***

*Some of which were unidentifiable because they were missing a head, or were only a head. The thrift store sells them in plastic bags that seem to have been scooped roughly out of a bin marked Random Doll Parts. Or maybe a dumpster behind a daycare. Anyway, the contents are all mismatched and really ought to be washed down before too much handling. I, natch, spilled them out on the rug and decided to wash my hands really well afterward. Before I vacuumed.

**And paperclips (to hold on the ears). And a multitool (gogo Leatherman!) There’s most of a Skipper doll inside the little bun – some bits needed to be trimmed. Honestly, the most difficult part of the transformation was getting the hair off the dollies so that the air-dry Crayola clay would stick to the doll.
And on that note, I must once again mention (I know you’ve heard me say this before): Behold the humble glue stick. Your materials almost never need to be expensive, they just need to do the job. Stuff we used for this project included wood glue, an $8 glue gun, Elmer’s glue sticks, used toys, a sheet of sticky tack, roughly-used dictionaries, a couple of $6 clip lamps (the bulbs were pricier than the lamps!), and kids’ craft air-dry clay. Stay simple, y’all.

***Some of this is down to the user. I was never a kid who played with dollies. Our interns, Alli & Sarah (whom I have been known to refer to fondly as Team Salli) were able to get them both to stand up with far less stress than I.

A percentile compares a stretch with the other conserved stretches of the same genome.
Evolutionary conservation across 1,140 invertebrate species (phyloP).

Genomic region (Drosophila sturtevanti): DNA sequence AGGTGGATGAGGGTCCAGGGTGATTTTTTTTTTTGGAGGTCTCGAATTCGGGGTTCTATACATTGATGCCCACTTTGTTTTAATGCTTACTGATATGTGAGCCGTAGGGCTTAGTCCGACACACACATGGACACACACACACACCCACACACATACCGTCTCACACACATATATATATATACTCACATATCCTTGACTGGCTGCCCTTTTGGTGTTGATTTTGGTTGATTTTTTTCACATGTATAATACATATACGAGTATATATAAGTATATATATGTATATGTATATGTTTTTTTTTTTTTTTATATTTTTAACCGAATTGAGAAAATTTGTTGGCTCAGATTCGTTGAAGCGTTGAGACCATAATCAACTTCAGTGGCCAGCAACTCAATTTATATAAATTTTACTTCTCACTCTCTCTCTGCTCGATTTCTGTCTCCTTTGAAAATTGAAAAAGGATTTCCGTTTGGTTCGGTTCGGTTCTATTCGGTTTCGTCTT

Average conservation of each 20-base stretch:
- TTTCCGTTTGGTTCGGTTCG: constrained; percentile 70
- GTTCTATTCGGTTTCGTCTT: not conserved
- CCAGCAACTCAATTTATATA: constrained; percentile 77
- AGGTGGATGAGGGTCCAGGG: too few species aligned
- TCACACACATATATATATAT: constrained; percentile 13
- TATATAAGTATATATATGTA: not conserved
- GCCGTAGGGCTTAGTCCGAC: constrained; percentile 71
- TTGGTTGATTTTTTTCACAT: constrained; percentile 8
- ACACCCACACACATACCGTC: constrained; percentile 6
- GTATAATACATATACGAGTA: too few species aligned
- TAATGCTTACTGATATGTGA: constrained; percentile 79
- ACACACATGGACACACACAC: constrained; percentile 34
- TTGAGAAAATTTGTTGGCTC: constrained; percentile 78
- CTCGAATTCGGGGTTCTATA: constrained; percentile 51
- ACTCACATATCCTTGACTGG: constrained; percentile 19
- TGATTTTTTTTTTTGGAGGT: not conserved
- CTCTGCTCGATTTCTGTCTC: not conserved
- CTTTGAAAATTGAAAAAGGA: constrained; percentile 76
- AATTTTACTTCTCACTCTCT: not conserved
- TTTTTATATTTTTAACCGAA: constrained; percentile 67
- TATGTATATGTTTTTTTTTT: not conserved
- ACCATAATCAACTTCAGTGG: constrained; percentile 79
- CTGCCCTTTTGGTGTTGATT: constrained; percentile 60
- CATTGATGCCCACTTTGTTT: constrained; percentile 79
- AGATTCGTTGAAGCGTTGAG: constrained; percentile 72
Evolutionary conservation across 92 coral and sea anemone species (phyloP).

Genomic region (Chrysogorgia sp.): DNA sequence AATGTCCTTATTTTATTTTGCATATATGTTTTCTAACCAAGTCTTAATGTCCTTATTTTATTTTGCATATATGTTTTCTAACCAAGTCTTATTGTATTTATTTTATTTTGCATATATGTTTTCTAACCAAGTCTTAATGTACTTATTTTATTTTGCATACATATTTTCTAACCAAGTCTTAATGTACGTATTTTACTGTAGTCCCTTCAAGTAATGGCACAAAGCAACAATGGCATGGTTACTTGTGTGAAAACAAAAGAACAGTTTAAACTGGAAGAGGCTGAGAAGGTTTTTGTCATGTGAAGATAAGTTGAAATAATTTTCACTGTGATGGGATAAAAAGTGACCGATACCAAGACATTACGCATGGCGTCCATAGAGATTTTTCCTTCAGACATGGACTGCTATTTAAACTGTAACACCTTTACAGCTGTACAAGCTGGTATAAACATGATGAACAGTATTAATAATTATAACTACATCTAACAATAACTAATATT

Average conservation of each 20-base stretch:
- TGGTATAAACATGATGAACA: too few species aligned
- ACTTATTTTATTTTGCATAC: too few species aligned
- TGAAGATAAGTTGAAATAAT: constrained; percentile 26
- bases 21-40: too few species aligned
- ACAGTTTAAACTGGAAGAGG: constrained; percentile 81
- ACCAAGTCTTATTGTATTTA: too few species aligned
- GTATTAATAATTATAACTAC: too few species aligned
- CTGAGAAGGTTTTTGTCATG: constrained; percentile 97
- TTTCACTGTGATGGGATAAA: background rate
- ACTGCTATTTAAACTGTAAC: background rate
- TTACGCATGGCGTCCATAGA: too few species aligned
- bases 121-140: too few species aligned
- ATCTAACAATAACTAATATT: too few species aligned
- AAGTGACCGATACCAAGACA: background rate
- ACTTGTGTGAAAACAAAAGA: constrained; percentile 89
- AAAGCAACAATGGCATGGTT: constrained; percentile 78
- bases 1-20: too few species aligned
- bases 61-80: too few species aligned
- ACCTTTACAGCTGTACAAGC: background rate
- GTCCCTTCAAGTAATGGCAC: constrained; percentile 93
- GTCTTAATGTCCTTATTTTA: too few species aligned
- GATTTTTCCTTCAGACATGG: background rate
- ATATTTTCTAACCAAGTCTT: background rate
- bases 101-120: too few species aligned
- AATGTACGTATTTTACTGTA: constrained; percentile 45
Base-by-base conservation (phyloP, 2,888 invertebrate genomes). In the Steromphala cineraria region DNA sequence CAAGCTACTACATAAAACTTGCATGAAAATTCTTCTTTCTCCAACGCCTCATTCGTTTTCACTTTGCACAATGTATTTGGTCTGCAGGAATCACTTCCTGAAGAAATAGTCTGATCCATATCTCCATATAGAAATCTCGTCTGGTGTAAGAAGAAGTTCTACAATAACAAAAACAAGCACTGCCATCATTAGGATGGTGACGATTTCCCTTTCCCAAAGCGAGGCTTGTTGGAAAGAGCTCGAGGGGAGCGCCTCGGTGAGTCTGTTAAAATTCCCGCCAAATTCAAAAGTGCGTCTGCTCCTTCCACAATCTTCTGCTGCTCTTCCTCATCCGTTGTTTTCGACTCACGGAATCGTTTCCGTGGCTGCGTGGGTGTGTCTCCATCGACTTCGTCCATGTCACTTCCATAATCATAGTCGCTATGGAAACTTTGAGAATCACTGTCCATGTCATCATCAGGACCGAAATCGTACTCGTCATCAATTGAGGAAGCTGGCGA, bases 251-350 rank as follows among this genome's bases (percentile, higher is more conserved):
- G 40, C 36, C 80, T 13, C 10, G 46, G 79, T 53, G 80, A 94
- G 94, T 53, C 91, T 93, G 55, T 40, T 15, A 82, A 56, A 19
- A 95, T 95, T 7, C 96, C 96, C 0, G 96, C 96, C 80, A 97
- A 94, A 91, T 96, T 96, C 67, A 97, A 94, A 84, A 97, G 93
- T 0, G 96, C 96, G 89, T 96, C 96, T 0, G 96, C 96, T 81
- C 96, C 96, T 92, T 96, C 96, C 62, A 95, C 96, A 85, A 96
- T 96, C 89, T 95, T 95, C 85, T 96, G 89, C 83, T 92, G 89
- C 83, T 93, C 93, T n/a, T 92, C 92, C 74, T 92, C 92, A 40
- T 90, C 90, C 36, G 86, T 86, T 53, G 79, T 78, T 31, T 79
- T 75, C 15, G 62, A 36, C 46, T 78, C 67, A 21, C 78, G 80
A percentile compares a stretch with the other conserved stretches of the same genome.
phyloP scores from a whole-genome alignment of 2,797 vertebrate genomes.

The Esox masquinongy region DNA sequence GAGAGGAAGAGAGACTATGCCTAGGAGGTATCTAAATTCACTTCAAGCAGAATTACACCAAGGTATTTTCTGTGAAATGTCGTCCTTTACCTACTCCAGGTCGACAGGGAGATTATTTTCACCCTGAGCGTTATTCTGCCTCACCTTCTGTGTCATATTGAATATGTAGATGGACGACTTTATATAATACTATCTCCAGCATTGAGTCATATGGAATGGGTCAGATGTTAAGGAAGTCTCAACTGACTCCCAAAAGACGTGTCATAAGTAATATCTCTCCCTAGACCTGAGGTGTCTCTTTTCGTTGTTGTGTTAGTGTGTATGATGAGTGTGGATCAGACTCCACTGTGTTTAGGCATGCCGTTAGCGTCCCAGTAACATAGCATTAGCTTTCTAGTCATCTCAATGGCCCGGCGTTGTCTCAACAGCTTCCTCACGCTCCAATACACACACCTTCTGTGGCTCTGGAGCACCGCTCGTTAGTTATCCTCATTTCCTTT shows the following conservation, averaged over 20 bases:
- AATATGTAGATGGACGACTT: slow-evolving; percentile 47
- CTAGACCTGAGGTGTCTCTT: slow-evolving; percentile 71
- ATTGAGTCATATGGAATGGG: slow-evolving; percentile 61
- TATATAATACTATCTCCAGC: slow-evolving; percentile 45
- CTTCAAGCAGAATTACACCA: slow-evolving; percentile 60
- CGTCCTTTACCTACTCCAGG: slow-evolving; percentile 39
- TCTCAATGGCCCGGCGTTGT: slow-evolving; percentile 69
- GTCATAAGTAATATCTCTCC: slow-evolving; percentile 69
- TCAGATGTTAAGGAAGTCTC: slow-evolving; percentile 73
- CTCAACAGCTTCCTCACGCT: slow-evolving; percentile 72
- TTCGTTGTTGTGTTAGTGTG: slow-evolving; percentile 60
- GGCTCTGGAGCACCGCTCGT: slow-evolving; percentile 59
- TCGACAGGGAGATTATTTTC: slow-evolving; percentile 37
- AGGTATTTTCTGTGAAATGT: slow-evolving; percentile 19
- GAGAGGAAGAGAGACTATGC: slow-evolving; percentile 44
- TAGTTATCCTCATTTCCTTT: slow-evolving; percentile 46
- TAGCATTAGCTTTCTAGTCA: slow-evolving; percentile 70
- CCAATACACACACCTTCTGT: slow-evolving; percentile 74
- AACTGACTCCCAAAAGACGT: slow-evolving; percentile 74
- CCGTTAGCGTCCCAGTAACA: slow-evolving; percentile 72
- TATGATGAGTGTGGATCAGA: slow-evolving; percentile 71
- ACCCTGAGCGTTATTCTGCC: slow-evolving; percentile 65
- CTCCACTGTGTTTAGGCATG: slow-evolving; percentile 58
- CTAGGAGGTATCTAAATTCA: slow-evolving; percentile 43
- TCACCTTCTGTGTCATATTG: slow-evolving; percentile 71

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†Admittedly, the last one took me 10 years to complete. I’m not proud of that, I just can’t seem to stick to an outline. In my own defense, I did write four short stories and a chapbook worth of poems that applied to the same universe in that time.

††FWIW, there are easily a Brazillion Portugese speakers on the Ragnaros realm in World of Warcraft. And I have pugged with a fair number of them.

†††This is where having two interns was particularly great – one dolly per intern really helped!

‡Sidenote: there’s a serious riot grrrl rant in here somewhere about how dolls marketed to boys, action figures, stand up better than dolls marketed to girls. But since I did happen to add a shitton of weight & counter-intuitive-balanced ears to the figures (not to mention, encased Skipper in an super unnatural position inside that small bunny), this is probably neither the time nor place.

Sister Corita nailed it:

Thinking about road tripping to Pittsburgh or Cleveland this spring.

todays